Bug 17798 - Defining Entity references for characters in XHTML.
Defining Entity references for characters in XHTML.
Status: RESOLVED WONTFIX
Product: WHATWG
Classification: Unclassified
Component: HTML
unspecified
Other other
: P3 normal
: Unsorted
Assigned To: Ian 'Hixie' Hickson
contributor
:
Depends on:
Blocks:
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Reported: 2012-07-18 04:36 UTC by contributor
Modified: 2012-07-22 22:53 UTC (History)
8 users (show)

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Description contributor 2012-07-18 04:36:59 UTC
This was was cloned from bug 13409 as part of operation convergence.
Originally filed: 2011-07-28 15:47:00 +0000
Original reporter: David Carlisle <davidc@nag.co.uk>

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 #0   David Carlisle                                  2011-07-28 15:47:01 +0000 
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http://www.w3.org/TR/2011/WD-html5-20110525/the-xhtml-syntax.html#parsing-xhtml-documents

Parsing XHTML documents

Defines a list of 9 (fairly obsolete) DTD Public identifiers for which
the XML parser should  fetch a predefined set of (html5) character
entity definitions.

This list encourages the use of non conforming (for XHTML5) DTD, it
would be preferable if the html5 entity definitions were also loaded
for the standard HTML5 doctype declaration <!DOCTYPE html> or all
doctypes, thus removing the need for this list. (XML parsers not in a
browser could in most cases be configured to behave this way using a
suitable catalog, but as in the current text this can be a "should"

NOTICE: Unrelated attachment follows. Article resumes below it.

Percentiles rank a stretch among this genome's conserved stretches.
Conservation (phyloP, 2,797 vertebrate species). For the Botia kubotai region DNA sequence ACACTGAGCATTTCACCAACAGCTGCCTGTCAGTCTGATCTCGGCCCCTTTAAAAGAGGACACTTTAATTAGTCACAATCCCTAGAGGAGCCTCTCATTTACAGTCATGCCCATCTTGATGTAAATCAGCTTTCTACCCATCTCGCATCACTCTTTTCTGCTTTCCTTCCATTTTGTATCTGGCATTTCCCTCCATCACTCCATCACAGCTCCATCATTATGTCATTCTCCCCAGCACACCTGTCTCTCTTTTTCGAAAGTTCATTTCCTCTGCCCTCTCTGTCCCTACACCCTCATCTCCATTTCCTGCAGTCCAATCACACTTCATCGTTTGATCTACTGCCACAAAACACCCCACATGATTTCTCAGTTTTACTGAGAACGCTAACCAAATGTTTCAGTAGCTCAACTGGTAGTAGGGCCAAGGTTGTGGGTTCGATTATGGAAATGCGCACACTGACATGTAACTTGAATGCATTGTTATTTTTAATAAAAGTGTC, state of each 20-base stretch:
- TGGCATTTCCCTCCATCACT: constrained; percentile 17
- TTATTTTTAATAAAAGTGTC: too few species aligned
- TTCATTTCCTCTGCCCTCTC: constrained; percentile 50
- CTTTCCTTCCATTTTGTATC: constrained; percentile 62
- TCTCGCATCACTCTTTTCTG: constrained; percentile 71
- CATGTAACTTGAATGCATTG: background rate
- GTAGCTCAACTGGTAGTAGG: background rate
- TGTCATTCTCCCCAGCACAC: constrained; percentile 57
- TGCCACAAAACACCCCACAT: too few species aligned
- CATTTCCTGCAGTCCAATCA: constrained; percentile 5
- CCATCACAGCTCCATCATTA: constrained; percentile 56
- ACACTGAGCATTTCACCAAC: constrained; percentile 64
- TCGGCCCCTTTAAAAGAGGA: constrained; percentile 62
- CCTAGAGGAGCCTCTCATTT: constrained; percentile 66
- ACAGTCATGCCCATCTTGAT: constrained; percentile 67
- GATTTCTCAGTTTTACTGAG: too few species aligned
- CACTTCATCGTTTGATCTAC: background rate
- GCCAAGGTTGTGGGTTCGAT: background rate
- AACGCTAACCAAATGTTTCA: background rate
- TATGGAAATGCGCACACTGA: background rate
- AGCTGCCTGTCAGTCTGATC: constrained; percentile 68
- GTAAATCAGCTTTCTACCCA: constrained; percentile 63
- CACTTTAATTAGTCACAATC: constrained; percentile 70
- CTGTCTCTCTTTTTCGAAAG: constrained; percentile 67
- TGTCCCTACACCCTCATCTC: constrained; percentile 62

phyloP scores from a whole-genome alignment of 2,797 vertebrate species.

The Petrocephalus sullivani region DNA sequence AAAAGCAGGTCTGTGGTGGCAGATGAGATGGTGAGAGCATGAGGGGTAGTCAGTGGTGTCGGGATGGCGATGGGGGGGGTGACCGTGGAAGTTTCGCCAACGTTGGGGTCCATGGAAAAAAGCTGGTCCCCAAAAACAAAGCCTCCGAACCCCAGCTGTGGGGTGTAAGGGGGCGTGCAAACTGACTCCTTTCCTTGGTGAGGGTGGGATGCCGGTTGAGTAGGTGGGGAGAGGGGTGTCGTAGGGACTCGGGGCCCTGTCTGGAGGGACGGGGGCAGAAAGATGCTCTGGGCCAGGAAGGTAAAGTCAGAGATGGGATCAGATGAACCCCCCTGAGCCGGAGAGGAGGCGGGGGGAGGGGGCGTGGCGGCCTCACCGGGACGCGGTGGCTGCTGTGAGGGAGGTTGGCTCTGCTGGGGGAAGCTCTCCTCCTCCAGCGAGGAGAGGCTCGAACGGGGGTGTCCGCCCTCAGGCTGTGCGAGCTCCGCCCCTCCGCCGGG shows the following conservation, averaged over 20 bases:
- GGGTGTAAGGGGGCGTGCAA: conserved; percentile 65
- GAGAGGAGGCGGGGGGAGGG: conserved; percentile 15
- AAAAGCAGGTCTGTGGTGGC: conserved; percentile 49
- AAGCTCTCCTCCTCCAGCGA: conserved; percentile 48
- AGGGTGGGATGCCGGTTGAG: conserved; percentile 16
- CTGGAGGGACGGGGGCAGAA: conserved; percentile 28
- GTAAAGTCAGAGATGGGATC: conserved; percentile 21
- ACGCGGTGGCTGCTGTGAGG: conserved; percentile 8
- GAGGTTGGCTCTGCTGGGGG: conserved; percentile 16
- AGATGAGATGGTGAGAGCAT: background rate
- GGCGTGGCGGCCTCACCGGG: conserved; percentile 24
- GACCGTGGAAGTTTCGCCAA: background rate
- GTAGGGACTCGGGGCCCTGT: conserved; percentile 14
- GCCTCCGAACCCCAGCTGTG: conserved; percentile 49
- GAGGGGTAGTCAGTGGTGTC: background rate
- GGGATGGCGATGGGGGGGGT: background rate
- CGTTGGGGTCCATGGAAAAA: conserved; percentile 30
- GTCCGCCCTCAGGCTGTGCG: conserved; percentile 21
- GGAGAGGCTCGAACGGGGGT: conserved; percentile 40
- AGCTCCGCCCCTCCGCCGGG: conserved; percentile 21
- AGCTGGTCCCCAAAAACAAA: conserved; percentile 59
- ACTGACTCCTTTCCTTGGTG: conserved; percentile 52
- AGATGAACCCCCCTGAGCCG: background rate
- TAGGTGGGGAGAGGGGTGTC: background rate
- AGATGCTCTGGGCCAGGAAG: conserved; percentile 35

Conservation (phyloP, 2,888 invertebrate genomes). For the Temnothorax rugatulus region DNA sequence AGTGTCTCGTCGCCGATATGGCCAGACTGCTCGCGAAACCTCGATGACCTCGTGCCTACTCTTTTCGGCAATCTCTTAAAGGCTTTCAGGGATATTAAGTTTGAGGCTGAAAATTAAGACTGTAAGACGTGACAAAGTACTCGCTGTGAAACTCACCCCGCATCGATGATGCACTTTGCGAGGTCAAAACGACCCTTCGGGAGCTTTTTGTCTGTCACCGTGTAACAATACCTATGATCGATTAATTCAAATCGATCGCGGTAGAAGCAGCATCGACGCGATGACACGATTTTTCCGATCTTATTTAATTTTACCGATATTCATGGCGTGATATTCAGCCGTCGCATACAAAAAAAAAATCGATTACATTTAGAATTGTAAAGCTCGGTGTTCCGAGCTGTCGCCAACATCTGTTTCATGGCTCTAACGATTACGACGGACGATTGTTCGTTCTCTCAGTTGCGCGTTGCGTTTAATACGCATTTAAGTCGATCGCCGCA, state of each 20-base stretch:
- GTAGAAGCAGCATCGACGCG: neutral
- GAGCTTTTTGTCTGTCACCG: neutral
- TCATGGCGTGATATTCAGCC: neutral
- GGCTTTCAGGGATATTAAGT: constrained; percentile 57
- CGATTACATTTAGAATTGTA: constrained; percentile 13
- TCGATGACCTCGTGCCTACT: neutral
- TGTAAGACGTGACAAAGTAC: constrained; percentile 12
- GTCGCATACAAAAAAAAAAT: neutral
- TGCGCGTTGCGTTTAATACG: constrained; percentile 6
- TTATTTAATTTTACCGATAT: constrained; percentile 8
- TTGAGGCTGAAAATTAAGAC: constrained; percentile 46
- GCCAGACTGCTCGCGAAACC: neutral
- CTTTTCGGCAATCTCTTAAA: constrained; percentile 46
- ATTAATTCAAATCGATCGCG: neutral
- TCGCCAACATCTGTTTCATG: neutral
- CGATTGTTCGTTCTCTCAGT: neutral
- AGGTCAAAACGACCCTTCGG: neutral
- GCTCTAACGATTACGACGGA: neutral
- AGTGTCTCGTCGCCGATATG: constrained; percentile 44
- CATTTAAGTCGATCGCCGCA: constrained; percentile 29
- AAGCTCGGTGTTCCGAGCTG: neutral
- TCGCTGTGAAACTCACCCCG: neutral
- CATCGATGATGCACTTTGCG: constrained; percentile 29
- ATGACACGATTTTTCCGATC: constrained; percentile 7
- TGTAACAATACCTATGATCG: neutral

requirement to allow XML parsers that do not read the definitions to be
conforming.
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 #1   Henri Sivonen                                   2011-07-29 14:58:26 +0000 
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Status: Rejected
Change Description: no spec change
Rationale: Using entity references in an XML document bearing a doctype whose public id is not on the list of special public ids currently listed in the spec wouldn't be compatible with deployed browsers. In other words, such content wouldn't Degrade Gracefully. The allegation that the list encourages the use of a non-conforming (for XHTML5) DTD is incorrect. DTDs are part of the XML syntax and, thus, are part of the syntax layer that XHTML5 is built on top of. Since XML doesn't provide an abstraction for specs layered on top of XML to place constraints on the XML layer, XHTML5 has no jurisdiction to place constraints on the XML layer (even though it suggests a particular entity resolver configuration). XHTML5 conformance requirement cannot restrict the use of a DTD, so any DTD is conforming for XHTML5. Thus, the spec isn't encouraging the use of DTDs that are non-conforming for XHTML5.
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 #3   David Carlisle                                  2011-08-08 22:32:37 +0000 
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(In reply to comment #1)
> EDITOR'S RESPONSE: This is an Editor's Response to your comment. If you are
> satisfied with this response, please change the state of this bug to CLOSED. If
> you have additional information and would like the editor to reconsider,